Sonja Rosenberg has spent a lot of time in the middle of Canada as well as on either end. Born and raised in Winnipeg, Manitoba, the mother of four learned metalsmithing and jewellery design in Halifax at the Nova Scotia College of Art and Design and eventually found her way to Castlegar, British Columbia, where she continues to create beautiful artwork today.

When she’s not in her studio, Sonja enjoys spending time in her garden or walking through the mountains near her home. We caught up with her as part of our monthly series that celebrates and showcases local artists.

Hi Sonja. You recently moved to Castlegar, correct?

Yes, I moved with my family to downtown Castlegar from Manitoba last fall. We came to the Kootenays for the mountains, weather, adventure, and community. Our new home has not disappointed.

What’s your favourite part about living in the region?

There are so many great things about the Kootenay region: the friendly, welcoming community, the easy pace of the small city, the stunning landscapes, the creativity and positive energy. I don’t think I can choose just one!

How did you get started in jewellery design?

I began my jewellery and metalsmithing education in Halifax at the Nova Scotia College of Art and Design University, but my introduction to the jewellery world came from my aunt who is also a designer and maker.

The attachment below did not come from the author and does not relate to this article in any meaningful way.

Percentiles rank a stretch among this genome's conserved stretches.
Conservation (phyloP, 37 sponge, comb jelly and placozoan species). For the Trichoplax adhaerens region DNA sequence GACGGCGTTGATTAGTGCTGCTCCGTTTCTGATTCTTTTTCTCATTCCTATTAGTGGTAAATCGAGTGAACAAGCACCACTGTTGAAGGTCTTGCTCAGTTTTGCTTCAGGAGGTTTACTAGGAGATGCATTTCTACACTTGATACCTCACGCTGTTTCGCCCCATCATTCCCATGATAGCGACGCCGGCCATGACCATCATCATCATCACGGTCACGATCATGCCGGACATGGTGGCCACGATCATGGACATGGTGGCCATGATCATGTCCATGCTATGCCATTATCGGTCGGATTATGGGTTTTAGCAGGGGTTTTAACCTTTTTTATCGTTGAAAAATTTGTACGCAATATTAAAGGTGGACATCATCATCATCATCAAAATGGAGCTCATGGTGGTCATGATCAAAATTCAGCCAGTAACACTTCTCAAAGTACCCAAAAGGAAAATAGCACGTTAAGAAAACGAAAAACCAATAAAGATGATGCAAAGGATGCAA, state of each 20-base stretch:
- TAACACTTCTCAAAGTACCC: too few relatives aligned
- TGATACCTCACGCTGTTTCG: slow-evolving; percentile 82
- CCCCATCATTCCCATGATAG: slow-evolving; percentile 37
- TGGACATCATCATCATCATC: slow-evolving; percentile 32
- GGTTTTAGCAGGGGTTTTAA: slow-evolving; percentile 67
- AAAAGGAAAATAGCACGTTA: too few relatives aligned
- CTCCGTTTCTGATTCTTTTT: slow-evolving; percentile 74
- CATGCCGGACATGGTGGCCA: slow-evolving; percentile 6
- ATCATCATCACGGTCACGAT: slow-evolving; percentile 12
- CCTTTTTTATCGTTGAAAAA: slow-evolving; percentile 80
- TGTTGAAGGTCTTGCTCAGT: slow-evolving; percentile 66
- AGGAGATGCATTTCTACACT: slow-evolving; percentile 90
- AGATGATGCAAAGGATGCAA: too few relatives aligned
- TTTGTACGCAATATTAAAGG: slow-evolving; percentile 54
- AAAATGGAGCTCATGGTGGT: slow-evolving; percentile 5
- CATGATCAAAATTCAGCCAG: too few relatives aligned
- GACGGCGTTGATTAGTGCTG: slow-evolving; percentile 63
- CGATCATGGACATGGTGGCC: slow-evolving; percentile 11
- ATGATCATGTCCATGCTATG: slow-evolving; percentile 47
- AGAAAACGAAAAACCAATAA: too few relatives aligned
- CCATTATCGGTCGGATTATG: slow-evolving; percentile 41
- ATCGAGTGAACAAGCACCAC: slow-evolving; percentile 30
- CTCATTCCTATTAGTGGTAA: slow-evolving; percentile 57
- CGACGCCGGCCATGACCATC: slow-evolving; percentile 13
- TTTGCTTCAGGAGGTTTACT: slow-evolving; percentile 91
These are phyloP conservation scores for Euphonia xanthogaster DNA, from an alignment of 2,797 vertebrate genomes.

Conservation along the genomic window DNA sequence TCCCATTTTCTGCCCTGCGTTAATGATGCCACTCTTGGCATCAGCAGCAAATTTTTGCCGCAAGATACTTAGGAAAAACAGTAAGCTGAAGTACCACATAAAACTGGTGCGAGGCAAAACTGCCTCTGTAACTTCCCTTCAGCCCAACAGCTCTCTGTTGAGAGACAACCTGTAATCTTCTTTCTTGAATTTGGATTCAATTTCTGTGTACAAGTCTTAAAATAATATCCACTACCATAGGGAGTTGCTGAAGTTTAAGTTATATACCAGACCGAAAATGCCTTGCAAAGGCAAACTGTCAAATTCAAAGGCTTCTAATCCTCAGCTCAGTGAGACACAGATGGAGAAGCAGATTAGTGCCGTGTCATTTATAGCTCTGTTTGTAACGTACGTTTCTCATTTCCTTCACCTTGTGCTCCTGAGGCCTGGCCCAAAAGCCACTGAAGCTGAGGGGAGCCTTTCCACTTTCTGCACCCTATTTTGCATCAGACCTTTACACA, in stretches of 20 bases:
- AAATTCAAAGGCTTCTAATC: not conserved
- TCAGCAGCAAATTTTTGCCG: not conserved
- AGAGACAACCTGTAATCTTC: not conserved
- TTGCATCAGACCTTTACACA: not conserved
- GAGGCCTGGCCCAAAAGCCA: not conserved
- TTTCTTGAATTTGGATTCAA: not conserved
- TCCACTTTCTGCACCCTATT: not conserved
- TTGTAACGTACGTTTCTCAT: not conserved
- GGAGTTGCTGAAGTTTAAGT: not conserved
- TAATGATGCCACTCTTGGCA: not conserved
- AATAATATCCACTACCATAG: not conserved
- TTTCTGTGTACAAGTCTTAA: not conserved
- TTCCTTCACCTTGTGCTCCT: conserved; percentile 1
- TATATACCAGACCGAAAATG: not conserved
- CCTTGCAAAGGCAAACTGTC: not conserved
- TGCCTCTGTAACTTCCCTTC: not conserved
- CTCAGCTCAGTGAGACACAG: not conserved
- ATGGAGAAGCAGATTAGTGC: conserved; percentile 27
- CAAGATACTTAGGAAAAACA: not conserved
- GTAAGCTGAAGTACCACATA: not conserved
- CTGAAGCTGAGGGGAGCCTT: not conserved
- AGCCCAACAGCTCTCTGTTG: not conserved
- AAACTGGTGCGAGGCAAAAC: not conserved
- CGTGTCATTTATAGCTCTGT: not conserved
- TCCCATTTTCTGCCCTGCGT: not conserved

What are your favourite types of jewellery to create?

I really enjoy building voluminous shapes out of wire, creating dynamic lightweight pieces, and including beautiful stones whenever possible.


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What’s different about jewellery design versus other forms of artistic endeavours?

The thing that sets jewellery apart from other arts is the material. Designers and makers have the option to work with a variety of precious metals including silver, yellow or white gold and platinum. The artists can set and feature a wide range of precious and semi-precious gemstones or use alternative materials to create intrigue, texture and colour.

What do you do when you’re not working?

When I’m not in my studio you might find me in my garden or walking through the stunning mountain parks, usually with a few kids in tow.

What’s your advice to kids wanting to get into jewellery making?

Wax carving is a great introduction to the jewellery-making world. Learning to carve and shape the wax is a very forgiving and intuitive process, not to mention wax is much cheaper than working directly with silver or gold. The wax carving can then be sent off to the casting house and when they return, it’s like magic holding your new sparkling handmade jewellery for the first time.

Where can we learn more about your work?

If you’re in the neighbourhood, visit the Kootenay Art Gallery. They have a selection of my work to view and try on in person. You can also follow me on social media (@sonjarosenberg), where you can get a peek into my studio, creative process, and keep updated on future events and you can discover more at my website: